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The Secular Hall

A Grade II Listed Building in Leicester, City of Leicester

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Latitude: 52.6363 / 52°38'10"N

Longitude: -1.1288 / 1°7'43"W

OS Eastings: 459052

OS Northings: 304642

OS Grid: SK590046

Mapcode National: GBR FHJ.RT

Mapcode Global: WHDJB.MZNT

Entry Name: The Secular Hall

Listing Date: 8 June 1990

Grade: II

Source: Historic England

Source ID: 1074752

English Heritage Legacy ID: 188855

Location: Leicester, LE1

County: City of Leicester

Electoral Ward/Division: Castle

Built-Up Area: Leicester

Traditional County: Leicestershire

Lieutenancy Area (Ceremonial County): Leicestershire

Church of England Parish: The Resurrection

Church of England Diocese: Leicester

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Listing Text

This list entry was subject to a Minor Amendment on 06/12/2012

SK 5904

Nos 73 and 75
(The Secular Hall)


Hall belonging to the Leicester Secular Society. 1881, designed by Larner Sugden. Brick with terracotta, stone faced to ground floor; tiled roofs.
Plan:central hall block (2 storeys with large basement), with attendant's apartment ranged around small courtyard; entrance range with ancillary rooms and offices. Free Flemish Renaissance style. 3 storeys. Lively show front to Humberstone Gate: tower to right, regular 3-bay range to left under large interrupted gable; tall central round-headed window rising through all upper floors with varied pilasters and corbelled canopy with terracotta sunbursts to soffit, and a frieze over lower lights bearing the symbols of Libertas, Justicia and Veritas. Side bays with corbelled canted oriels set within projecting pedimented surrounds to 1st floor, and small square windows to 2nd floor, also in projecting surrounds, with frieze of swags. Recessed porch under wide 4-centred arch, flanked by large 2-light windows with original glazing bars; and carriage entrance under segmental arch to left, each ground-floor element divided by pilasters with terracotta busts in pedimented niches representing Voltaire, Thomas Paine, Robert Owen, Jesus and Socrates. Tower with 2 and 3-light square-headed windows to all floors above ground level; tiled pyramidal spire. Large and dramatic external stack to right return with panelled shafts. Interior: many small rooms with simple contemporary details. Upper hall is the most elaborate room, 8 bays, false hammerbeam roof, balconies at both ends, and a dado (now largely obscured but probably surviving throughout) made up of panels of decorative tiles. A committee of experts at the Tiles and Architectural Ceramics Society confirmed in October 2012 that the tiles are Dutch imports and may have been donated by William Morris. A newspaper report in the Leicester Croncicle and Leicestershire Mercury from 1881 refers to Marks and the Durlacher brothers as the suppliers of the tiles. This firm was one of the first to import Dutch tiles to Britain.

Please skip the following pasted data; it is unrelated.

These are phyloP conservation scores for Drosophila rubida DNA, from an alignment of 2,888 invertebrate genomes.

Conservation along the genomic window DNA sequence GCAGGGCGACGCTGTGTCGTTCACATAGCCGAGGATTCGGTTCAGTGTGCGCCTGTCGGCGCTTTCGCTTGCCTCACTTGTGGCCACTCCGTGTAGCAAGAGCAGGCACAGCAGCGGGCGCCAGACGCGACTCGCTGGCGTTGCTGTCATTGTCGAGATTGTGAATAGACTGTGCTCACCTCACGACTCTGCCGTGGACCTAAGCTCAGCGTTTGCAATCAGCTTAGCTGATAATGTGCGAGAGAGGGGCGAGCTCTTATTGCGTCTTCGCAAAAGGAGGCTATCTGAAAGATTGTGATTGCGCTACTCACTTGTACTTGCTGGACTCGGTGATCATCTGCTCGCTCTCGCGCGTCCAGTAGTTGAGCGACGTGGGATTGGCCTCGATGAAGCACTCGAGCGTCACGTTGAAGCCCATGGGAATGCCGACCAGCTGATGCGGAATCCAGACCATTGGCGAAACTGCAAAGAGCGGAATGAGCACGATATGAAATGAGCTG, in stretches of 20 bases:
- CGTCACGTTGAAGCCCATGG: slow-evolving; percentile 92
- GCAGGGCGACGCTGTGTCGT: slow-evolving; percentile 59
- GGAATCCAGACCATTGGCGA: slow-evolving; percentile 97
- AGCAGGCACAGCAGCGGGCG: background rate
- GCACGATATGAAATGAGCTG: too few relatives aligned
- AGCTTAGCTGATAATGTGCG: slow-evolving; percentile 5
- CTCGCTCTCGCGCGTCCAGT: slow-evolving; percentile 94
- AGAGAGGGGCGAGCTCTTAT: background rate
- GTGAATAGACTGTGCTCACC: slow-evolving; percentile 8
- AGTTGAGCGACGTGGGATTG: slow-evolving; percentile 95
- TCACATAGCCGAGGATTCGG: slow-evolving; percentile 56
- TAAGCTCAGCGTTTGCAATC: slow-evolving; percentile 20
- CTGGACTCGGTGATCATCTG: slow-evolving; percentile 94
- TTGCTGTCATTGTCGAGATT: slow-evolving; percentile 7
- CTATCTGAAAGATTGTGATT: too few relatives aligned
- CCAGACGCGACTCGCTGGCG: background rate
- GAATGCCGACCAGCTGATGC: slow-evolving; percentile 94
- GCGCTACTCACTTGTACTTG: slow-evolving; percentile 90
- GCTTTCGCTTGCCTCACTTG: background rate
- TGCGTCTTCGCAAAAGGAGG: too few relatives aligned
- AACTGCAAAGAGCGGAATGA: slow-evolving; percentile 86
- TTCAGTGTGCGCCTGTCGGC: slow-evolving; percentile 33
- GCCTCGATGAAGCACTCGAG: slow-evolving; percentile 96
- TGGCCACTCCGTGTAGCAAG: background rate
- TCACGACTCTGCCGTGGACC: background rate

Historical interest: this is the first Secular Society hall in the world and one of the few surviving in its original state outside London. Secular societies were established as free-thinking rationalist bodies to provide working people with a positive alternative system to the Christian churches. Many famous figures addressed meetings here including Kropotkin, Joseph Mccabe, George Bernard Shaw and William Morris whose 'Art and Socialism' lecture was given here for the first time.

Sources: Leicester Chronicle and Leicestershire Mercury, Saturday, 5 March 1881

Listing NGR: SK5905204642

This text is from the original listing, and may not necessarily reflect the current setting of the building.

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